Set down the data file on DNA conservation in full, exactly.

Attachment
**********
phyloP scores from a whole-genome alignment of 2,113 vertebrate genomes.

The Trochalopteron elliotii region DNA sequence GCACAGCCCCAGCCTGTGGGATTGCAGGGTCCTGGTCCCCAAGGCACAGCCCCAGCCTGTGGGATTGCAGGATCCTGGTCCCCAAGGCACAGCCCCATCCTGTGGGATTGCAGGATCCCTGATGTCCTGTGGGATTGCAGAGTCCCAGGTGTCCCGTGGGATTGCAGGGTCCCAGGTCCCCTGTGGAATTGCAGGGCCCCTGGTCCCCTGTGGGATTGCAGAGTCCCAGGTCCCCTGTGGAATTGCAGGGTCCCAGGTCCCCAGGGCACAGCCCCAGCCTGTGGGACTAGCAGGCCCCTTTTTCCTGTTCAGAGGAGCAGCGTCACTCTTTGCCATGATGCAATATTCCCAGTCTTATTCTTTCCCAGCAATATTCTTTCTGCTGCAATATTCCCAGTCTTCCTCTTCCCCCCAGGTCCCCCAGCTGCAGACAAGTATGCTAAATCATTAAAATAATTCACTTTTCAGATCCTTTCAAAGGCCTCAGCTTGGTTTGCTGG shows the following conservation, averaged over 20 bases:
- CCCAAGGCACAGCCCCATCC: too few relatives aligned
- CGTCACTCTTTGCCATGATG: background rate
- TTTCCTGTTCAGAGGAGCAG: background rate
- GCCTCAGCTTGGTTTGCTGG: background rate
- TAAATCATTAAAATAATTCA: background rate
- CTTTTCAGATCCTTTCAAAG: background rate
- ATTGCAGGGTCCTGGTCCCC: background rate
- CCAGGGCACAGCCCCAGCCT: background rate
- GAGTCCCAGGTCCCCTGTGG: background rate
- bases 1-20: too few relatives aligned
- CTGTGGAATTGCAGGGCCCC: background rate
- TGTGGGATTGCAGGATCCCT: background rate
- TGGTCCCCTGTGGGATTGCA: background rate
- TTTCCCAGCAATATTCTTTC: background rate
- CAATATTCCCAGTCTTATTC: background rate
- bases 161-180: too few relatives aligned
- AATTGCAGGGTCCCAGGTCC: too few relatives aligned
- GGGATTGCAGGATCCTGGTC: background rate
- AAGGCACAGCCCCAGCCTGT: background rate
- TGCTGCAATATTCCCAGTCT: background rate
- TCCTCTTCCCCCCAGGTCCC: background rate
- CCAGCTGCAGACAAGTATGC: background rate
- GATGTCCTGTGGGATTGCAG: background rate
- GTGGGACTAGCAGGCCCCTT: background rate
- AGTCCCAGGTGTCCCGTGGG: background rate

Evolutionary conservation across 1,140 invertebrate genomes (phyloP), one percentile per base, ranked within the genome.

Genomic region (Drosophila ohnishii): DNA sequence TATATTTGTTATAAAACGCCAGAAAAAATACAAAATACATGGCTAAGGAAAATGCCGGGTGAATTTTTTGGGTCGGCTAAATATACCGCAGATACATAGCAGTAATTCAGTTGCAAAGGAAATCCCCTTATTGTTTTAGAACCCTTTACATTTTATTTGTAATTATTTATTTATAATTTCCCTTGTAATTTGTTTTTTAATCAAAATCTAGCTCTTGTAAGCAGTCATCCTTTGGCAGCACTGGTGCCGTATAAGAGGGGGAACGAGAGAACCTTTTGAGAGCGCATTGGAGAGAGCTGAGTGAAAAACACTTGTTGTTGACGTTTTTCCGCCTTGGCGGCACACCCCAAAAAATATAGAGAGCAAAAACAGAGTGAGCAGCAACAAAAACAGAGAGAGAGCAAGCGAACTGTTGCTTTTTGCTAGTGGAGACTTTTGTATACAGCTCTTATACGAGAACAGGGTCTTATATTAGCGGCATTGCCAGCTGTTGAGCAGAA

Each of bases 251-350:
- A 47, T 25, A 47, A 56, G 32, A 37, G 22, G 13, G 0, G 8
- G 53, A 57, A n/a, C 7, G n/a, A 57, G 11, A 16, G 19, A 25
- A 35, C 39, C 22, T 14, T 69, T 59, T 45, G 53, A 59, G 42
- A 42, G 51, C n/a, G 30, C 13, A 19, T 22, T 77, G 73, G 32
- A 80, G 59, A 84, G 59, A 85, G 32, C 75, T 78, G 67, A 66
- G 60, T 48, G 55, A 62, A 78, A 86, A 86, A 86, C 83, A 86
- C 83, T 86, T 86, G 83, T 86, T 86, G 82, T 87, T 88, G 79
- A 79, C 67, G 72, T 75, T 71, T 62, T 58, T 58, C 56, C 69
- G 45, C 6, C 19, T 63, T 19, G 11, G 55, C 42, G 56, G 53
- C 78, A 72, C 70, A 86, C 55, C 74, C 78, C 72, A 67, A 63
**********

phyloP scores from a whole-genome alignment of 2,113 vertebrate genomes.

The Trochalopteron elliotii region DNA sequence GCACAGCCCCAGCCTGTGGGATTGCAGGGTCCTGGTCCCCAAGGCACAGCCCCAGCCTGTGGGATTGCAGGATCCTGGTCCCCAAGGCACAGCCCCATCCTGTGGGATTGCAGGATCCCTGATGTCCTGTGGGATTGCAGAGTCCCAGGTGTCCCGTGGGATTGCAGGGTCCCAGGTCCCCTGTGGAATTGCAGGGCCCCTGGTCCCCTGTGGGATTGCAGAGTCCCAGGTCCCCTGTGGAATTGCAGGGTCCCAGGTCCCCAGGGCACAGCCCCAGCCTGTGGGACTAGCAGGCCCCTTTTTCCTGTTCAGAGGAGCAGCGTCACTCTTTGCCATGATGCAATATTCCCAGTCTTATTCTTTCCCAGCAATATTCTTTCTGCTGCAATATTCCCAGTCTTCCTCTTCCCCCCAGGTCCCCCAGCTGCAGACAAGTATGCTAAATCATTAAAATAATTCACTTTTCAGATCCTTTCAAAGGCCTCAGCTTGGTTTGCTGG shows the following conservation, averaged over 20 bases:
- CCCAAGGCACAGCCCCATCC: too few relatives aligned
- CGTCACTCTTTGCCATGATG: background rate
- TTTCCTGTTCAGAGGAGCAG: background rate
- GCCTCAGCTTGGTTTGCTGG: background rate
- TAAATCATTAAAATAATTCA: background rate
- CTTTTCAGATCCTTTCAAAG: background rate
- ATTGCAGGGTCCTGGTCCCC: background rate
- CCAGGGCACAGCCCCAGCCT: background rate
- GAGTCCCAGGTCCCCTGTGG: background rate
- bases 1-20: too few relatives aligned
- CTGTGGAATTGCAGGGCCCC: background rate
- TGTGGGATTGCAGGATCCCT: background rate
- TGGTCCCCTGTGGGATTGCA: background rate
- TTTCCCAGCAATATTCTTTC: background rate
- CAATATTCCCAGTCTTATTC: background rate
- bases 161-180: too few relatives aligned
- AATTGCAGGGTCCCAGGTCC: too few relatives aligned
- GGGATTGCAGGATCCTGGTC: background rate
- AAGGCACAGCCCCAGCCTGT: background rate
- TGCTGCAATATTCCCAGTCT: background rate
- TCCTCTTCCCCCCAGGTCCC: background rate
- CCAGCTGCAGACAAGTATGC: background rate
- GATGTCCTGTGGGATTGCAG: background rate
- GTGGGACTAGCAGGCCCCTT: background rate
- AGTCCCAGGTGTCCCGTGGG: background rate

Evolutionary conservation across 1,140 invertebrate genomes (phyloP), one percentile per base, ranked within the genome.

Genomic region (Drosophila ohnishii): DNA sequence TATATTTGTTATAAAACGCCAGAAAAAATACAAAATACATGGCTAAGGAAAATGCCGGGTGAATTTTTTGGGTCGGCTAAATATACCGCAGATACATAGCAGTAATTCAGTTGCAAAGGAAATCCCCTTATTGTTTTAGAACCCTTTACATTTTATTTGTAATTATTTATTTATAATTTCCCTTGTAATTTGTTTTTTAATCAAAATCTAGCTCTTGTAAGCAGTCATCCTTTGGCAGCACTGGTGCCGTATAAGAGGGGGAACGAGAGAACCTTTTGAGAGCGCATTGGAGAGAGCTGAGTGAAAAACACTTGTTGTTGACGTTTTTCCGCCTTGGCGGCACACCCCAAAAAATATAGAGAGCAAAAACAGAGTGAGCAGCAACAAAAACAGAGAGAGAGCAAGCGAACTGTTGCTTTTTGCTAGTGGAGACTTTTGTATACAGCTCTTATACGAGAACAGGGTCTTATATTAGCGGCATTGCCAGCTGTTGAGCAGAA

Each of bases 251-350:
- A 47, T 25, A 47, A 56, G 32, A 37, G 22, G 13, G 0, G 8
- G 53, A 57, A n/a, C 7, G n/a, A 57, G 11, A 16, G 19, A 25
- A 35, C 39, C 22, T 14, T 69, T 59, T 45, G 53, A 59, G 42
- A 42, G 51, C n/a, G 30, C 13, A 19, T 22, T 77, G 73, G 32
- A 80, G 59, A 84, G 59, A 85, G 32, C 75, T 78, G 67, A 66
- G 60, T 48, G 55, A 62, A 78, A 86, A 86, A 86, C 83, A 86
- C 83, T 86, T 86, G 83, T 86, T 86, G 82, T 87, T 88, G 79
- A 79, C 67, G 72, T 75, T 71, T 62, T 58, T 58, C 56, C 69
- G 45, C 6, C 19, T 63, T 19, G 11, G 55, C 42, G 56, G 53
- C 78, A 72, C 70, A 86, C 55, C 74, C 78, C 72, A 67, A 63